Tag Archives: retail

In retail you’re either a religion, a community hub, or a commodity

Being a successful retailer used to be a question of stocking the right products. Given that consumers all have their own preferences this usually devolved into trying to offer either the best or the cheapest, or products tailored to the unique needs of a specific market segment. Or, putting it another way, you could choose to sell expensive suits, cheap suits, or suits for the broad and tall.

Today – as globalisation, the internet and social media bite into retail – retailers have been working hard to build a compelling in-store experience. The theory is that by providing a pleasant and streamlined buying journey (or, at least, a more pleasant and streamlined journey than your local and online competitors) you’ll encourage consumers to shop at your store. This has driven the recent wave of investment in omni-channel, in-store WiFi and mobile apps.

The problem is that consumer behaviour is changing.1)The destruction of traditional retail @ PEG No longer do we identify a need and then head out to the store to find a product to fill it. Browsing is something we do in a spare moment, sitting in front of the TV with a tablet, or via a smartphone during our commute on the train. We purchase when we realise that we’ve found something we want or need, wherever we are at the time and via the channel that is the most convenient.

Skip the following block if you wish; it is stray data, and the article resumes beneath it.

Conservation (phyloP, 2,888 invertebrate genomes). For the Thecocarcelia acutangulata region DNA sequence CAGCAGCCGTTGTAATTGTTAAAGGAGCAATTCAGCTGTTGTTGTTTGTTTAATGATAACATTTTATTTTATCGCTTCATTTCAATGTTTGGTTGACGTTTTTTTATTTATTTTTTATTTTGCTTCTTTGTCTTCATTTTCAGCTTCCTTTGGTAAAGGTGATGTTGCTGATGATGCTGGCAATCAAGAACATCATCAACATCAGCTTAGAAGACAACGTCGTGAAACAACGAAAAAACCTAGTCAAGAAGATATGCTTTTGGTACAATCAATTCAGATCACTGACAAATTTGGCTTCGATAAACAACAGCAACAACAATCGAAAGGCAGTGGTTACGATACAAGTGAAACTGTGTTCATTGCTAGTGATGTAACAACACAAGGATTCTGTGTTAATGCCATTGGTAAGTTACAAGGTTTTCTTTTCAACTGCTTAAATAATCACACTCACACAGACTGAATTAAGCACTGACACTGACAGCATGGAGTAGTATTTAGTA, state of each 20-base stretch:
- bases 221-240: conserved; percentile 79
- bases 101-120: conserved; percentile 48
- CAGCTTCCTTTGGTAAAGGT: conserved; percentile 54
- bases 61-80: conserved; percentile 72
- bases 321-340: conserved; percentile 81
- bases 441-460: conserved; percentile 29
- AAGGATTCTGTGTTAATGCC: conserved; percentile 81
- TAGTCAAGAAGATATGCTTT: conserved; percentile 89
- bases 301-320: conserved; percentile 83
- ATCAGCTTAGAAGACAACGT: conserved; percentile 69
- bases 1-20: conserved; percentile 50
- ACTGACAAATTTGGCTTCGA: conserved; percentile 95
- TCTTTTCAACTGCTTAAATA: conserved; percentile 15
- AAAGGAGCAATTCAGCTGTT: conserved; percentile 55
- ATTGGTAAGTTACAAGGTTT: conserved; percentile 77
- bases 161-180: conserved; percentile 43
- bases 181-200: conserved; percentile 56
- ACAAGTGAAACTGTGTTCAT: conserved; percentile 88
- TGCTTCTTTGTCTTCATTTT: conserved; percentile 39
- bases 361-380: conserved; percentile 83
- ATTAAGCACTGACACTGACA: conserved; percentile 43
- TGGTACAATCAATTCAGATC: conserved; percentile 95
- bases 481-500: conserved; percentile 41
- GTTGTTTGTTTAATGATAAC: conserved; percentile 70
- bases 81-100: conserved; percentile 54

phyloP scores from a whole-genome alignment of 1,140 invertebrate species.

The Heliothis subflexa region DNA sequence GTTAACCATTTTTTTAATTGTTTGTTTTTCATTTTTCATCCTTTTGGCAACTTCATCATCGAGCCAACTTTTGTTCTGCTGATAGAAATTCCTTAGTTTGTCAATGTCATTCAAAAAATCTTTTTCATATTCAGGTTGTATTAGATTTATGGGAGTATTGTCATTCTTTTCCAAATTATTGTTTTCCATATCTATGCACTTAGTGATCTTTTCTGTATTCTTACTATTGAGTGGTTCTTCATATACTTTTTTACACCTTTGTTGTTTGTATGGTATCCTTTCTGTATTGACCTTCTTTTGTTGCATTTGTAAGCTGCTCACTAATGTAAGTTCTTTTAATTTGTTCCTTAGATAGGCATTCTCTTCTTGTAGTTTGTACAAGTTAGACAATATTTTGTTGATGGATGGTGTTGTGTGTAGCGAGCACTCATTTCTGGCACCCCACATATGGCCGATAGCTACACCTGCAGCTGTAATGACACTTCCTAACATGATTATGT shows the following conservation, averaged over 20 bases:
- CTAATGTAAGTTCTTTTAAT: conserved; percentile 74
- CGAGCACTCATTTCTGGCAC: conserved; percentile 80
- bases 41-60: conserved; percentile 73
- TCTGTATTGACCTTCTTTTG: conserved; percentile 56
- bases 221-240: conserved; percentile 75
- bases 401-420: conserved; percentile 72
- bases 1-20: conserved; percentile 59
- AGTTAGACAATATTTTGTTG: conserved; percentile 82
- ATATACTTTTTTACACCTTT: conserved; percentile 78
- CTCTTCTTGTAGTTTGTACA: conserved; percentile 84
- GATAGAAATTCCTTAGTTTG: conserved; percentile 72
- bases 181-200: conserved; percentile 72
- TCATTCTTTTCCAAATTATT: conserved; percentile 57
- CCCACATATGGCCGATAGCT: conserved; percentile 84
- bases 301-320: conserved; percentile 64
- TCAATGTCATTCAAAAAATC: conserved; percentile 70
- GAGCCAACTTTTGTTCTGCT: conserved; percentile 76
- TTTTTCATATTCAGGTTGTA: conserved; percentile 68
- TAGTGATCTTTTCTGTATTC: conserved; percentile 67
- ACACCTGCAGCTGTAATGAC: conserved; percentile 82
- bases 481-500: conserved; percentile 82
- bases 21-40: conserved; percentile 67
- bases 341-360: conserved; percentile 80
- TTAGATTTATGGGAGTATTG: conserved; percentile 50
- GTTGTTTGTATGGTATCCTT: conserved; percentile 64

Building your business on the assumption that customers will come to your store looking for a product in no longer a viable strategy. It’s not enough to provide the best products or the cheapest. Nor is it enough to provide a more pleasant experience than the competition.

You need to find a way to draw customers to your store before they want to buy something. Retail must make itself part of the consumer’s identity, it needs to become one of their habits or rituals, rather than simply providing a convenient delivery mechanism for someone else’s products.

Three options seem to be emerging from he turbulent market we’re in at the moment.

  1. Make your business into a community hub
  2. Create a religion
  3. Resign yourself to being a commodity

Continue reading In retail you’re either a religion, a community hub, or a commodity

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Winners and losers in retail

There’s a lot of talk in the media at the moment about the soft retail market. Consumer confidence is down1)Australian Consumer ConfidenceTrading Economics and we (as we’re all consumers) are not spending like we used to, or at least we’re not spending like the retailers would like us to, and that when we do spend that we’re running to cheaper online retailers. I’m not sure that this is the whole story though.

With a spare Sunday afternoon on my hands I decided to spend some time trawling through the ABS retail data and take a look beyond the month-on-month trends. Working on an Australian version of the Shift Index2)The Shift Index: Measuring the forces of long term change, Deloitte has nudged me to wonder about the long term trends that are affecting retail.

Continue reading Winners and losers in retail

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The destruction of traditional retail

Le Bon Marché à Paris (1875)

A steady stream of news stories is trying to convince us that online is killing retail, that online has an unfair advantage and show rooming is evil. There’s some handwaving around omni-channel and claims that that if you sharpen your approach a bit then you will be able to stand out from the online crowd and stay alive, but it’s all a distraction. The problem is that ‘retail’ is just not something we need as much as we used to.

It’s not that we no longer need retail stores. We don’t, however, need as many of them as we have today.